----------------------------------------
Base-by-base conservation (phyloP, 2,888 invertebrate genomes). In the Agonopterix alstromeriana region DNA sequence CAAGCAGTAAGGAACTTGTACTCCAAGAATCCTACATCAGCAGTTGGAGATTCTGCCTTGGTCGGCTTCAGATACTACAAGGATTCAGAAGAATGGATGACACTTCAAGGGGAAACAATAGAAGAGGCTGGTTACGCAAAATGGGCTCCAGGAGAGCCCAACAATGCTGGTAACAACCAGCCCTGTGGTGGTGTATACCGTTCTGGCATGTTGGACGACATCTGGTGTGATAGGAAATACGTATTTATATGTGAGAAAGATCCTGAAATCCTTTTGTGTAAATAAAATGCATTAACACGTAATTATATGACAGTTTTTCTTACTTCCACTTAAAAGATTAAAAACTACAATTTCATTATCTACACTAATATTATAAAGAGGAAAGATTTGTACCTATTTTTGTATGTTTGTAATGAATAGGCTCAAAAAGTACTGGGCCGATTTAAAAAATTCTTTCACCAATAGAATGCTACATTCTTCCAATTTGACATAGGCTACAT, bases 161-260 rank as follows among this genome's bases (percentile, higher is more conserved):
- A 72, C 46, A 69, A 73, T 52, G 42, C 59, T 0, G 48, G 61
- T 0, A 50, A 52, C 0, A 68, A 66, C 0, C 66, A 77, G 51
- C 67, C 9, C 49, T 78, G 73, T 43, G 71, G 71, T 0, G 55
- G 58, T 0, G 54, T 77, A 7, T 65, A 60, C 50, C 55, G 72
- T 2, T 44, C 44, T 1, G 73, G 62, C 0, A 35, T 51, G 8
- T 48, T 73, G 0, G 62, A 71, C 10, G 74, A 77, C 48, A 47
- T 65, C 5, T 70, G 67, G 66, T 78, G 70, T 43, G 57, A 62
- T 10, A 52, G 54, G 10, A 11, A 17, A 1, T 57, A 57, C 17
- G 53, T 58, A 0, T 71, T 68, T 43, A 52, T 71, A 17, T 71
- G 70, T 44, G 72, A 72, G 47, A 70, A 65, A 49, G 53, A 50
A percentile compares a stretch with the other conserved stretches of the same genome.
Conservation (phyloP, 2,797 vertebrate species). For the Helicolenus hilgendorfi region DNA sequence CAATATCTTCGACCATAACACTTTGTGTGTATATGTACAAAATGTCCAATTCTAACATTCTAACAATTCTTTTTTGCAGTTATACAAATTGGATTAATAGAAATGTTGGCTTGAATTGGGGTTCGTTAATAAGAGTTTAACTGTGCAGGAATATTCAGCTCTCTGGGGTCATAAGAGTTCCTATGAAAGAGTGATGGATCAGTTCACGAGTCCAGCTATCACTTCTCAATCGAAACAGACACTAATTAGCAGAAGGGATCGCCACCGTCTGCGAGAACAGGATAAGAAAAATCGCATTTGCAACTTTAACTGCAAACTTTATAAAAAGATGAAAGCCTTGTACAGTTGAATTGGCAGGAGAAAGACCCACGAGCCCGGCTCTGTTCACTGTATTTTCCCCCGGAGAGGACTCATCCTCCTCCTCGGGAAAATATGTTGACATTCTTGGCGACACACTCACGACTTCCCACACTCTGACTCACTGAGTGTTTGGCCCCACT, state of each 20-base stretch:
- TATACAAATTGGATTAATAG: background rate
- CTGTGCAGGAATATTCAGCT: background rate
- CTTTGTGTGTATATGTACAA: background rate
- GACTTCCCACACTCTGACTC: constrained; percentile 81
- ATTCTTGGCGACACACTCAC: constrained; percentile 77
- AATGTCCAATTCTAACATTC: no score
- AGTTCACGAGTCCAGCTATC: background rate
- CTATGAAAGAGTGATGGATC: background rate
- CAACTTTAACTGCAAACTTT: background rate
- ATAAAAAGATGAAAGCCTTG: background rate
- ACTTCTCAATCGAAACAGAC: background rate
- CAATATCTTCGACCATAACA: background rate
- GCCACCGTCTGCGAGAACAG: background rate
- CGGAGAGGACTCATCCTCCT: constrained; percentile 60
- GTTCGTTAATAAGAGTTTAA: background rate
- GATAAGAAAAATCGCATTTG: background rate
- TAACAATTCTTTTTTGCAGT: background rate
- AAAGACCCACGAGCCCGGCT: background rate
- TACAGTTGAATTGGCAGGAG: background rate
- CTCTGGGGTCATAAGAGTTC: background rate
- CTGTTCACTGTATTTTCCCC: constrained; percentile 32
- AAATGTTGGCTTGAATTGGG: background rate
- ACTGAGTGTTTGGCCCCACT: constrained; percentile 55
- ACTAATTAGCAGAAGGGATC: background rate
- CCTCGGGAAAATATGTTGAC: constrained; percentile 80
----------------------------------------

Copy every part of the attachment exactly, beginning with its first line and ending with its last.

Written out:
Base-by-base conservation (phyloP, 2,888 invertebrate genomes). In the Agonopterix alstromeriana region DNA sequence CAAGCAGTAAGGAACTTGTACTCCAAGAATCCTACATCAGCAGTTGGAGATTCTGCCTTGGTCGGCTTCAGATACTACAAGGATTCAGAAGAATGGATGACACTTCAAGGGGAAACAATAGAAGAGGCTGGTTACGCAAAATGGGCTCCAGGAGAGCCCAACAATGCTGGTAACAACCAGCCCTGTGGTGGTGTATACCGTTCTGGCATGTTGGACGACATCTGGTGTGATAGGAAATACGTATTTATATGTGAGAAAGATCCTGAAATCCTTTTGTGTAAATAAAATGCATTAACACGTAATTATATGACAGTTTTTCTTACTTCCACTTAAAAGATTAAAAACTACAATTTCATTATCTACACTAATATTATAAAGAGGAAAGATTTGTACCTATTTTTGTATGTTTGTAATGAATAGGCTCAAAAAGTACTGGGCCGATTTAAAAAATTCTTTCACCAATAGAATGCTACATTCTTCCAATTTGACATAGGCTACAT, bases 161-260 rank as follows among this genome's bases (percentile, higher is more conserved):
- A 72, C 46, A 69, A 73, T 52, G 42, C 59, T 0, G 48, G 61
- T 0, A 50, A 52, C 0, A 68, A 66, C 0, C 66, A 77, G 51
- C 67, C 9, C 49, T 78, G 73, T 43, G 71, G 71, T 0, G 55
- G 58, T 0, G 54, T 77, A 7, T 65, A 60, C 50, C 55, G 72
- T 2, T 44, C 44, T 1, G 73, G 62, C 0, A 35, T 51, G 8
- T 48, T 73, G 0, G 62, A 71, C 10, G 74, A 77, C 48, A 47
- T 65, C 5, T 70, G 67, G 66, T 78, G 70, T 43, G 57, A 62
- T 10, A 52, G 54, G 10, A 11, A 17, A 1, T 57, A 57, C 17
- G 53, T 58, A 0, T 71, T 68, T 43, A 52, T 71, A 17, T 71
- G 70, T 44, G 72, A 72, G 47, A 70, A 65, A 49, G 53, A 50
A percentile compares a stretch with the other conserved stretches of the same genome.
Conservation (phyloP, 2,797 vertebrate species). For the Helicolenus hilgendorfi region DNA sequence CAATATCTTCGACCATAACACTTTGTGTGTATATGTACAAAATGTCCAATTCTAACATTCTAACAATTCTTTTTTGCAGTTATACAAATTGGATTAATAGAAATGTTGGCTTGAATTGGGGTTCGTTAATAAGAGTTTAACTGTGCAGGAATATTCAGCTCTCTGGGGTCATAAGAGTTCCTATGAAAGAGTGATGGATCAGTTCACGAGTCCAGCTATCACTTCTCAATCGAAACAGACACTAATTAGCAGAAGGGATCGCCACCGTCTGCGAGAACAGGATAAGAAAAATCGCATTTGCAACTTTAACTGCAAACTTTATAAAAAGATGAAAGCCTTGTACAGTTGAATTGGCAGGAGAAAGACCCACGAGCCCGGCTCTGTTCACTGTATTTTCCCCCGGAGAGGACTCATCCTCCTCCTCGGGAAAATATGTTGACATTCTTGGCGACACACTCACGACTTCCCACACTCTGACTCACTGAGTGTTTGGCCCCACT, state of each 20-base stretch:
- TATACAAATTGGATTAATAG: background rate
- CTGTGCAGGAATATTCAGCT: background rate
- CTTTGTGTGTATATGTACAA: background rate
- GACTTCCCACACTCTGACTC: constrained; percentile 81
- ATTCTTGGCGACACACTCAC: constrained; percentile 77
- AATGTCCAATTCTAACATTC: no score
- AGTTCACGAGTCCAGCTATC: background rate
- CTATGAAAGAGTGATGGATC: background rate
- CAACTTTAACTGCAAACTTT: background rate
- ATAAAAAGATGAAAGCCTTG: background rate
- ACTTCTCAATCGAAACAGAC: background rate
- CAATATCTTCGACCATAACA: background rate
- GCCACCGTCTGCGAGAACAG: background rate
- CGGAGAGGACTCATCCTCCT: constrained; percentile 60
- GTTCGTTAATAAGAGTTTAA: background rate
- GATAAGAAAAATCGCATTTG: background rate
- TAACAATTCTTTTTTGCAGT: background rate
- AAAGACCCACGAGCCCGGCT: background rate
- TACAGTTGAATTGGCAGGAG: background rate
- CTCTGGGGTCATAAGAGTTC: background rate
- CTGTTCACTGTATTTTCCCC: constrained; percentile 32
- AAATGTTGGCTTGAATTGGG: background rate
- ACTGAGTGTTTGGCCCCACT: constrained; percentile 55
- ACTAATTAGCAGAAGGGATC: background rate
- CCTCGGGAAAATATGTTGAC: constrained; percentile 80